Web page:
By Brandon Moseley
Alabama Political Reporter
On Tuesday, March 1, Senate President Pro Tem Del Marsh (R-Anniston) finally introduced his long discussed Tenure Reform Bill. Earlier versions of the bill were called the RAISE Act. This actually introduced bill is being called the PREP Act, Senate Bill 316.
The Senate Education Policy Committee will address the bill, SB316 today, March 8, at their meeting at 12:30 pm in room 304.
Sen. Marsh said last week, “Today I introduced the Preparing and Rewarding Education Professionals Act. This legislation is designed to show a commitment to the education professionals in Alabama as well as reform a broken tenure system. In addition, it provides funding for a teacher mentoring reward program and gives extra money for teachers who choose to teach in rural schools or schools deemed to be failing by the State Board of Education.”
According to the Alabama Senate Republicans Caucus, in its current form, the PREP Act would reform the process for observing and evaluating K-12 teachers and principals based on their performance and the achievement growth of their students. The evaluation process would include a variety of student surveys, two classroom observations and student achievement growth. The amount each criteria counts toward the final evaluation will largely be left up to local school districts, however a minimum of 25% must include student achievement growth.”
Teachers would be rated on a one to five scale based on their levels of effectiveness: Significantly exceeds expectations, Exceeds expectations, Satisfies expectations, Below expectations and Significantly below expectations.
The PREP Act will provide extra money for teachers who choose to teach in rural schools or schools deemed to be failing by the State Board of Education. The PREP Act would also set aside money to be used for a teacher mentoring program, and create a committee of classroom teachers to advise legislators on the best way to implement future changes to this legislation.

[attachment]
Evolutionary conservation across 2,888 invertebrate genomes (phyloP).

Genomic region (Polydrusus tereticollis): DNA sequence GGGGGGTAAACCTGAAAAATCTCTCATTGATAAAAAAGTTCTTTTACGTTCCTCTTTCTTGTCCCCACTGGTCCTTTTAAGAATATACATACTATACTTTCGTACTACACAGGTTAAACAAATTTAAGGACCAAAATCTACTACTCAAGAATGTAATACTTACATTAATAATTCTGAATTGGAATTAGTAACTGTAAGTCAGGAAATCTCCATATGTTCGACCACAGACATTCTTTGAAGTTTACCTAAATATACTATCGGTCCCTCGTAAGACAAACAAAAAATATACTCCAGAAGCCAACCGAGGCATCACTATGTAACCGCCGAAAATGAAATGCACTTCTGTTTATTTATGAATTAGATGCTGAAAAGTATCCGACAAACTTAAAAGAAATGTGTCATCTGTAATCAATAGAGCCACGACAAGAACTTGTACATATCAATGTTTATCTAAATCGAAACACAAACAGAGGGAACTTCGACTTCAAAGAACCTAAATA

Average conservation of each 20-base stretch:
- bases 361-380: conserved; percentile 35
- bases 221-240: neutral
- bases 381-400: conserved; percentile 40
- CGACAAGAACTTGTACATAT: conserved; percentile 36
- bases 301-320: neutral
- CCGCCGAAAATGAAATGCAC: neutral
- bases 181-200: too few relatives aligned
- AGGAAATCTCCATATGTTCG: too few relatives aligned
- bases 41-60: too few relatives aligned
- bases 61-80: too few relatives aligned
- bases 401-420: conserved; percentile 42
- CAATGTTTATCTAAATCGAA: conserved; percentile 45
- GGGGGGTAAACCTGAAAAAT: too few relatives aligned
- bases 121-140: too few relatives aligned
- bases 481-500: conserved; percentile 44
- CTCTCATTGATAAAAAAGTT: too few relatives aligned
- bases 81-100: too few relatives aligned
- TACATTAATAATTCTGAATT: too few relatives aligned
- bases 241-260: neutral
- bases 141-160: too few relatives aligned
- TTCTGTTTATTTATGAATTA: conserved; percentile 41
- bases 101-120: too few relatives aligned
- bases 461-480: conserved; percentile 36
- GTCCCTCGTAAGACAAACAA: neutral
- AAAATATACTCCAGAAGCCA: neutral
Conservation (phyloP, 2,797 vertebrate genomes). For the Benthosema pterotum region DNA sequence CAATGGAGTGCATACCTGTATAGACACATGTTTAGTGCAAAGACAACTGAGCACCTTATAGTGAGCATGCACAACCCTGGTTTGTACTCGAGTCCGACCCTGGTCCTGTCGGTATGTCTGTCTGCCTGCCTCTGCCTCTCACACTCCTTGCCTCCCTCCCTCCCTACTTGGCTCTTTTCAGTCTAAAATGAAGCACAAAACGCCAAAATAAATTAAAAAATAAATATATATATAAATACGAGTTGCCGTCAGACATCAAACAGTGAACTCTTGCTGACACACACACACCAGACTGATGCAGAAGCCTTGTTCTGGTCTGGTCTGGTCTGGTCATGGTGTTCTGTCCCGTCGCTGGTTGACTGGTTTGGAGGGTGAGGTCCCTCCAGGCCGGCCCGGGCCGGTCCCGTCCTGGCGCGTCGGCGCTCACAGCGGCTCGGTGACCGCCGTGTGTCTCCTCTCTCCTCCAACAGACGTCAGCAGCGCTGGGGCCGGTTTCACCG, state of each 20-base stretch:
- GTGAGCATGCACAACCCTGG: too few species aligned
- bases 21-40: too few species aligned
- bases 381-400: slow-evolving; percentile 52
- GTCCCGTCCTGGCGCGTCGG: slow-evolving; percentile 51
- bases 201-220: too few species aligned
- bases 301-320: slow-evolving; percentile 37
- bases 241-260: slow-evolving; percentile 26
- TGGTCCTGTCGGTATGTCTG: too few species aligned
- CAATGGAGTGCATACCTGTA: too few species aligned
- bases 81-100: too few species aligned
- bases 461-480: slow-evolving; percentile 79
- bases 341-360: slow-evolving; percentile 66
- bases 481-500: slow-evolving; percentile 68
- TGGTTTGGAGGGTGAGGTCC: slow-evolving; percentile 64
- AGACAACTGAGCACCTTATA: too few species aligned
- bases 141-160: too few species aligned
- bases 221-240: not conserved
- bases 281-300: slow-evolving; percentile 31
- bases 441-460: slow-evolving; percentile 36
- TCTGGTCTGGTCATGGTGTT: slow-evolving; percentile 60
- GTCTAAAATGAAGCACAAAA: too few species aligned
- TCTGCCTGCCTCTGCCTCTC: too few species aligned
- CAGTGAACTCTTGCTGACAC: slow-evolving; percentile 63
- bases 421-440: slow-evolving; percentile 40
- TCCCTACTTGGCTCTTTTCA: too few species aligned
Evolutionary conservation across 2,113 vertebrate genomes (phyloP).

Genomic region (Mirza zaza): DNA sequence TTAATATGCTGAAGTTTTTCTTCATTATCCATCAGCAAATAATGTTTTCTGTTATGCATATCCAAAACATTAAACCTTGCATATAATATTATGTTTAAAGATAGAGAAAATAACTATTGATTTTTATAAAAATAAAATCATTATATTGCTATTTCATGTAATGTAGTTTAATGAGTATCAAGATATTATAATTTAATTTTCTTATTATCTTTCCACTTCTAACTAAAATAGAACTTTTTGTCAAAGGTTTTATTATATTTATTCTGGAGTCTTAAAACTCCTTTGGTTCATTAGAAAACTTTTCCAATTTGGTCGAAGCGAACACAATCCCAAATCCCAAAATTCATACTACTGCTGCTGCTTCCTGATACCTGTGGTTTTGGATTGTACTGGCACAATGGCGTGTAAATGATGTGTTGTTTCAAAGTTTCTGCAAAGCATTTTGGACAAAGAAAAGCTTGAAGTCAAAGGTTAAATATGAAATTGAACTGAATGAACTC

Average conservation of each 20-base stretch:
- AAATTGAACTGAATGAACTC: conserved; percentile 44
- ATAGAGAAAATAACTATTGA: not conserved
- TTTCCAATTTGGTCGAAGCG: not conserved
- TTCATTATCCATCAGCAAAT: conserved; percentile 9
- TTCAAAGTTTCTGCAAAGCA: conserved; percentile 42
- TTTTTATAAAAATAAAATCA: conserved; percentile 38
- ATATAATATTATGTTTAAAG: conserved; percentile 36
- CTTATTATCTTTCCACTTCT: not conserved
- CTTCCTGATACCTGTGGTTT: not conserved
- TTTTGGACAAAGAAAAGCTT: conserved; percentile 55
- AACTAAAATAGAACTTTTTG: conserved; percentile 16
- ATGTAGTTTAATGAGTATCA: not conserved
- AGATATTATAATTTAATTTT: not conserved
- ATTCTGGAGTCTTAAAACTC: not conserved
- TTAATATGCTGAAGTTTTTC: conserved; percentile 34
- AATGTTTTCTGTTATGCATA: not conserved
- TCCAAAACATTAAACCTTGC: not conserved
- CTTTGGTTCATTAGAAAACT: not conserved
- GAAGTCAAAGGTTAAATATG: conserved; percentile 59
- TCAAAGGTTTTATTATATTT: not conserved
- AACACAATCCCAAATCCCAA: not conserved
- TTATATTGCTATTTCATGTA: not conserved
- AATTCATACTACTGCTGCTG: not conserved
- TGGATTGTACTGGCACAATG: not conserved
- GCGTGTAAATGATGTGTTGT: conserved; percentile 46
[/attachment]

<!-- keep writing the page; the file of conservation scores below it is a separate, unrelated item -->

Under the PREP Act, teachers would attain tenure after five years however if two consecutive evaluations of below expectations or significantly below expectations are given, a decision will be made on necessary actions which may include mandatory professional development or loss of tenure.
Marsh said that this legislation is necessary after a report from the National Council on Teacher Quality (NCTQ) gave Alabama a score of D+ in their evaluation of Alabama’s preparing, rewarding and retaining effective teachers. The National Assessment of Educational Progress (NAEP) also recently ranked Alabama in the bottom quarter of all states in 4th and 8th grade reading and math.
Many critics of the Alabama public schools blame the controversial adoption of the Common Core aligned experimental Alabama College and Career Ready Standards for the plunging of test scores after years of improving performance.
Sen. Marsh said, “This bill shows a commitment to the education professionals in Alabama. Over the past year we have worked with anyone who would be impacted by this bill, including classroom teachers themselves, and I believe this piece of legislation reflects input from all those involved.” “Since 2013, this legislature has been reform minded when it comes to education policy. As a state we have made progress, but obviously there is still work to be done to ensure that our children receive the world class education that will give them an advantage in the increasingly competitive and globally based job market.”
Critics of the legislation argue that making it easier for administrators to replace teachers will only encourage more of them to leave the profession and discourage college students from seriously considering the profession in the first place.
Critics argue that it is unfair to evaluate teachers effectiveness while the state continues to use the Common Core standards which have failed to generate the promised improvements in performance. SB60, sponsored by Sen. Rusty Glover (R-Semmes) would repeal the unpopular College and Career Ready Standards is awaiting action by the full Senate. That legislation is however opposed by powerful business interests led by the Business Council of Alabama (BCA).